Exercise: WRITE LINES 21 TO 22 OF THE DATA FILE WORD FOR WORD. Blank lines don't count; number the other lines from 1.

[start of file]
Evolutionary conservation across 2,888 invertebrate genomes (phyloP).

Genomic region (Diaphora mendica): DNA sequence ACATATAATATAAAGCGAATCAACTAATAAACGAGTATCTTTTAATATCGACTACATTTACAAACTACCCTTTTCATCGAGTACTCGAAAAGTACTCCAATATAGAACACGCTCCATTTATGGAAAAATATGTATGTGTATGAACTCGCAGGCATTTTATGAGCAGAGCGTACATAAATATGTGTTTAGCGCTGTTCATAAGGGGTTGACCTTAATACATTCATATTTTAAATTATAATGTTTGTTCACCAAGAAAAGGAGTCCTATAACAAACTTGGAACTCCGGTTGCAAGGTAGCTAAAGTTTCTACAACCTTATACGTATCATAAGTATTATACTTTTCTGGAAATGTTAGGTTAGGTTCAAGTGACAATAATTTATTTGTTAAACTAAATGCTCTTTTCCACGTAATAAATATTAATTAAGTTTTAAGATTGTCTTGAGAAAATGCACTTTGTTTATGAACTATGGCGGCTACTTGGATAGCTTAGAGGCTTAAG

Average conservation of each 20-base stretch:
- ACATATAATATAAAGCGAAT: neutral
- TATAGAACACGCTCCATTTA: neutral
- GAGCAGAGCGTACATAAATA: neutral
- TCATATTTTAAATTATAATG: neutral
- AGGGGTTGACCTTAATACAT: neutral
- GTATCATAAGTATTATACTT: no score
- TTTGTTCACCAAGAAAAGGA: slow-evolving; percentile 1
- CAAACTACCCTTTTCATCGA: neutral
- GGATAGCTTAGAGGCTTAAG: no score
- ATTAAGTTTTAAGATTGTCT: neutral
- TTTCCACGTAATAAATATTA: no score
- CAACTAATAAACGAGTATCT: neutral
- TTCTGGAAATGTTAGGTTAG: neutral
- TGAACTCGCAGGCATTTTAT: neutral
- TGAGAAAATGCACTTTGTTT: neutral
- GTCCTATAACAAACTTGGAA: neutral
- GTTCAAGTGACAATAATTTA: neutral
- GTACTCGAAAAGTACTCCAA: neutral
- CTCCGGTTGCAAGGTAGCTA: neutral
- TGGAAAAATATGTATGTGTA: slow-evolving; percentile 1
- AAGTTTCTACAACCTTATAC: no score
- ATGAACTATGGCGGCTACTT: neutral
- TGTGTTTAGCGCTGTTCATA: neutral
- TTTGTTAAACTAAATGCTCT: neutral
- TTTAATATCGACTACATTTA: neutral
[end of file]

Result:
- GTACTCGAAAAGTACTCCAA: neutral
- CTCCGGTTGCAAGGTAGCTA: neutral